The general characteristics of the study subjects are presented in Table 2. Thirty-three subjects who fulfilled the eligibility criteria were enrolled in the study, and completed treatment without violation of the study protocol. The mean age was 58 years, and the mean BMI was 24.3 kg/m2. The mean number of years since menopause was 9.2 years. The age, BMI, and number of years since menopause were not significantly different between the two groups (p = 0.870, p = 0.119, and p = 0.192, respectively). In addition, there were no statistically significant differences in the mean serum calcium, phosphorus, or FSH levels between the two groups (p = 0.507, p = 0.126, and p = 0.588).

Differences in esophageal and gastric mucosal injury between the two groups

Esophageal and gastric mucosal injury were significantly different between the two groups (p = 0.03) (Table 3). Esophageal mucosal injuries developed in two subjects in the alendronate only treatment group (mucosal damage score, 4), while no esophageal mucosal injuries were found in the Maxmarvil group. Gastric mucosal injuries developed in eight of 16 subjects with alendronate treatment (mucosal damage score, 20) and in four of 17 subjects with Maxmarvil treatment (mucosal damage score, 9); these differences were statistically significant.


In this open label, randomized, head to head clinical study, we found that the mucosal damage scores in the esophagus and stomach of the Maxmarvil (enteric-coated combination of alendronate 5 mg and calcitriol 0.5 mg) group were significantly lower than those of the alendronate group, suggesting that enteric-coated Maxmarvil may be less harmful to the GI mucosa.
Most previous studies of the relationships between upper GI irritability and alendronate were in the form of placebo-controlled trials. Based on extensive clinical trials, patients treated with alendronate at doses of 5 to 10 mg appeared to show little GI irritability compared to those given a placebo [21,22]. However, GI adverse events and the discontinuation of alendronate are more common in real clinical practice than reported in clinical trials [9-13,23].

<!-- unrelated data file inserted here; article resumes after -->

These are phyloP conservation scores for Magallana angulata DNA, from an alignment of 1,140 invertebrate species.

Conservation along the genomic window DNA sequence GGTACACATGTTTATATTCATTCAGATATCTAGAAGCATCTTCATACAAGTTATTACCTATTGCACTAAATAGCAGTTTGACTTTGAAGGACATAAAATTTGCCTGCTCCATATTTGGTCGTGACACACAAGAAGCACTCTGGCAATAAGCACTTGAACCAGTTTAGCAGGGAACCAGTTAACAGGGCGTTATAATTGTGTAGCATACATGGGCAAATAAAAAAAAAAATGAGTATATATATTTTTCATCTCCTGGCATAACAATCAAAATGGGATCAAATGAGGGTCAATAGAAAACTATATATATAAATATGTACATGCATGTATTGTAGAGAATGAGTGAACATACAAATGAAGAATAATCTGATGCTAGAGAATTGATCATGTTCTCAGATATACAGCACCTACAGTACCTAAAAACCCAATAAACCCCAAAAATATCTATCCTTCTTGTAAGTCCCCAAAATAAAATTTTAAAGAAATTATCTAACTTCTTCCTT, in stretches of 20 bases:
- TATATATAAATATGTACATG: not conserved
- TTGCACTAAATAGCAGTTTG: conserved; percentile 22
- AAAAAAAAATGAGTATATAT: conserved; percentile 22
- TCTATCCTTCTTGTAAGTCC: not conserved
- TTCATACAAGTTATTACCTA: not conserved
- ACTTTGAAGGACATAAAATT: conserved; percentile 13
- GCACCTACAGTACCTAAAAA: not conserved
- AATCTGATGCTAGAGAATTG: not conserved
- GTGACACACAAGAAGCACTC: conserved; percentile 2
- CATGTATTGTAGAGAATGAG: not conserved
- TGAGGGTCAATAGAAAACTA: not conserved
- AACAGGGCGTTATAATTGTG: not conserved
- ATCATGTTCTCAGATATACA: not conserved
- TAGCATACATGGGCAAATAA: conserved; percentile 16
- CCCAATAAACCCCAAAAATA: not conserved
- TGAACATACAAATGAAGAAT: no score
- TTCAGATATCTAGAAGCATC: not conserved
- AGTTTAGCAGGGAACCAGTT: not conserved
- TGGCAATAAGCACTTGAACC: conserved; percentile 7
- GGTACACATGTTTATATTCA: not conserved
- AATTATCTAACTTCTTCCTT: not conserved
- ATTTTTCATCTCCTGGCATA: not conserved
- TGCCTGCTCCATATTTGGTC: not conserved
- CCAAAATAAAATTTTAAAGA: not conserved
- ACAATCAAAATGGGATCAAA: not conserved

Several endoscopic studies have argued that alendronate is toxic to the upper GI tract. Graham and Malaty [24] reported that 10 mg of alendronate administered for 14 days caused visible gastric mucosal injury in 47% of patients, and that three of 15 volunteers developed gastric ulcers. In contrast, Lanza et al. [8] reported that daily administration of 10 mg of alendronate had no toxic effect on the gastric mucosa. There are a number of reasons why the literature might present conflicting data concerning the adverse GI effects of alendronate, and there may also be some discordant results between patients in clinical trials and those in general clinical practice due to several possible factors. One of the more subtle factors is that general clinical patients may not be highly motivated because they did not volunteer for medication. Another factor is that general physicians may not provide adequate education, encouragement, and useful information that are usually supported in clinical trials by a specialized researcher.
Maxmarvil, a combination of alendronate (5 mg) and calcitriol (1,25(OH)2D3, 0.5 µg), is prepared as enteric-coated tablets. Therefore, this drug, a pH 5.5 sensitive enteric-coated tablet, passes the stomach and is dissolved in the intestine and then absorbed. Enteric-coated preparations can prevent BPs from dissolving in the stomach, and hence from irritating the mucosa of the esophagus and stomach through crystallization of a gastric acid-drug mixture [16]. We postulated that enteric-coated Maxmarvil may be less harmful to the upper GI mucosa than alendronate.
To our knowledge, this is the first study to evaluate and compare the GI mucosal adverse events using endoscopy after medication. Approximately 50% of patients discontinued daily BP therapy within 1 year, which negatively impacts treatment outcomes. Almost three quarters (73%) of patients who stopped alendronate therapy had experienced a side effect, and a little less than half (46%) were experiencing heartburn, nausea, and stomachache [25].